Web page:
COPD's Effect on the Lungs
COPD's Effect on the Lungs
Chronic obstructive pulmonary disease (COPD) slowly damages the lungs and affects how you breathe.
COPD's effect on breathing
In COPD, the airways of the lungs (bronchial tubes) become inflamed and narrowed. They tend to collapse when you breathe out and can become clogged with mucus . This reduces airflow through the bronchial tubes, a condition called airway obstruction, making it difficult to move air in and out of the lungs.
The inflammation of the bronchial tubes makes the nerves in the lungs very sensitive. In response to irritation, the body forces air through the airways by a rapid and strong contraction of the muscles of respiration—a cough. The rapid movement of air in the breathing tubes helps remove mucus from the lungs into the throat. People with COPD often cough a great deal in the morning after a large amount of mucus has built up overnight (smoker's cough).
The oxygen and carbon dioxide exchange
The lungs are where the blood picks up oxygen to deliver throughout the body and where it disposes of carbon dioxide that is a by-product of the body processes. COPD affects this process.
Emphysema can lead to destruction of the alveoli, the tiny air sacs that allow oxygen to get into the blood. Their destruction leads to the formation of large air pockets in the lung called bullae. These bullae do not exchange oxygen and carbon dioxide like normal lung tissue. Also, the bullae can become very large. Normal lung tissue next to the bullae cannot expand properly, reducing lung function.
Chronic bronchitis affects the oxygen and carbon dioxide exchange because the airway swelling and mucus production can also narrow the airways and reduce the flow of oxygen-rich air into the lung and carbon dioxide out of the lung.
The damage to the alveoli and airways makes it harder to exchange carbon dioxide and oxygen during each breath. Decreased levels of oxygen in the blood and increased levels of carbon dioxide cause the breathing muscles to contract harder and faster. The nerves in the muscles and lungs sense this increased activity and report it to the brain. As a result, you feel short of breath.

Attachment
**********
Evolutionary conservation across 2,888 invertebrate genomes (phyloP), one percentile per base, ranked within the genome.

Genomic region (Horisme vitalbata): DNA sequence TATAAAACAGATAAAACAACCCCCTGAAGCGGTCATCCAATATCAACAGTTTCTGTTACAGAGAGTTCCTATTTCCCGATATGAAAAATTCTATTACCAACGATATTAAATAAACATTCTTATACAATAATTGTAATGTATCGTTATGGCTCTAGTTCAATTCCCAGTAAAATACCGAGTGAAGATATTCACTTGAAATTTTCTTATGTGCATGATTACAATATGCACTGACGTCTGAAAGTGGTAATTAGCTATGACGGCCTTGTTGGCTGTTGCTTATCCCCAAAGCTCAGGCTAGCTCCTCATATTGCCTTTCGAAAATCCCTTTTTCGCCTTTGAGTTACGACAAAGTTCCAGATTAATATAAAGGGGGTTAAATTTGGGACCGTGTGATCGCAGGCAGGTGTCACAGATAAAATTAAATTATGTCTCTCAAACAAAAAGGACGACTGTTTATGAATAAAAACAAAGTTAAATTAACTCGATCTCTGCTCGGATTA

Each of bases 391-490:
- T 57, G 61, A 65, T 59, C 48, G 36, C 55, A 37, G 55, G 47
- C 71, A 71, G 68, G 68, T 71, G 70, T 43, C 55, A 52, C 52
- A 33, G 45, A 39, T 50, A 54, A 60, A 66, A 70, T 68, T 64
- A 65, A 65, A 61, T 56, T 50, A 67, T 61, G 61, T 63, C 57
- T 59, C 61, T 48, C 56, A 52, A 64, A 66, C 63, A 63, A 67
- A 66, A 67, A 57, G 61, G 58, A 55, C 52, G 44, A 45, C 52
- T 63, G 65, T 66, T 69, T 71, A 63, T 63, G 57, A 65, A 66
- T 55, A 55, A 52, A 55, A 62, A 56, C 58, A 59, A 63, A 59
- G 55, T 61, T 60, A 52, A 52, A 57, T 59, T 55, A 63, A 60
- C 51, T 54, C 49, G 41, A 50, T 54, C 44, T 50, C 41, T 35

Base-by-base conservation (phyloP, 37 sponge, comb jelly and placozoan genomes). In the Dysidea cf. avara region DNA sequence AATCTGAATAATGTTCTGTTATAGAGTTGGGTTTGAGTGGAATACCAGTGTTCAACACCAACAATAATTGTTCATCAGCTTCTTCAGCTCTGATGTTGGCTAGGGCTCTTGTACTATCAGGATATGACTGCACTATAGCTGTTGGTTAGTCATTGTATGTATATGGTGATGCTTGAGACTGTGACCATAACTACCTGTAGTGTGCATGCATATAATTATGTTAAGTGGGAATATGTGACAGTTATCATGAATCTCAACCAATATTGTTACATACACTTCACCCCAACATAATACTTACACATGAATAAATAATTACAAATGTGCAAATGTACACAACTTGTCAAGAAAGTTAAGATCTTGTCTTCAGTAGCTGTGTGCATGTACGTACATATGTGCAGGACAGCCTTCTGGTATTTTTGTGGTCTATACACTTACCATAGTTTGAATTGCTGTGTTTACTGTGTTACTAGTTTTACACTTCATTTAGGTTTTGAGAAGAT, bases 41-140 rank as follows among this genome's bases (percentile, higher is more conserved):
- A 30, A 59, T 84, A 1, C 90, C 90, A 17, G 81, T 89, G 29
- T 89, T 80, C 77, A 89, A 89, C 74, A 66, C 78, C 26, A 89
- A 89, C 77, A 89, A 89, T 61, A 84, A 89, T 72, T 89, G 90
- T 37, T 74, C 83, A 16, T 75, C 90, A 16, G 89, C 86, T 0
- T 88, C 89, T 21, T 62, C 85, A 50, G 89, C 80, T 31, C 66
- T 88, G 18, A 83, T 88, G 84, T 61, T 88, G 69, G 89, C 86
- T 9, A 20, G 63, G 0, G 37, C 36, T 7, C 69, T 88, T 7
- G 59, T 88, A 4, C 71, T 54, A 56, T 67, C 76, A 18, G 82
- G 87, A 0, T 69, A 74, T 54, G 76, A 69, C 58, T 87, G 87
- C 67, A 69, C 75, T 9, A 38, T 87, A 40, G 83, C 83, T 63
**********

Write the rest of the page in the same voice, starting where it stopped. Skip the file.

Primary Medical Reviewer E. Gregory Thompson, MD - Internal Medicine
Brian D. O'Brien, MD - Internal Medicine
Specialist Medical Reviewer Ken Y. Yoneda, MD - Pulmonology
Current as ofAugust 21, 2015
Public Health Alerts
Public health alerts include information about outbreaks, advisories and product recalls. Click on the links below to read the most recent alerts, or visit our Public Health Alerts web page.
Want More Information?
HealthLink BC, your provincial health line, is as close as your phone or the web any time of the day or night, every day of the year.
Call 8-1-1 toll-free in B.C. or for deaf and hearing-impaired, call 7-1-1.
You can speak with a health service navigator, who can also connect you with a:
- registered nurse any time, every day of the year;
- registered dietitian from 9am to 5pm, Monday to Friday;
- pharmacist from 5pm to 9am, every day of the year.
Translation services are available in more than 130 languages.
FIND Services and Resources
If you are looking for health services in your community, you can use our directory to FIND hospitals, clinics, and other resources.
To learn more about Healthwise, visit Healthwise.org.
© 1995-2015 Healthwise, Incorporated. Healthwise, Healthwise for every health decision, and the Healthwise logo are trademarks of Healthwise, Incorporated.
Is it an emergency?
If you or someone in your care has chest pains, difficulty breathing, or severe bleeding, it could be life-threatening. Call 9-1-1 or the local emergency number immediately. If you are concerned about a possible poisoning or exposure to a toxic substance, call Poison Control now at 1-800-567-8911.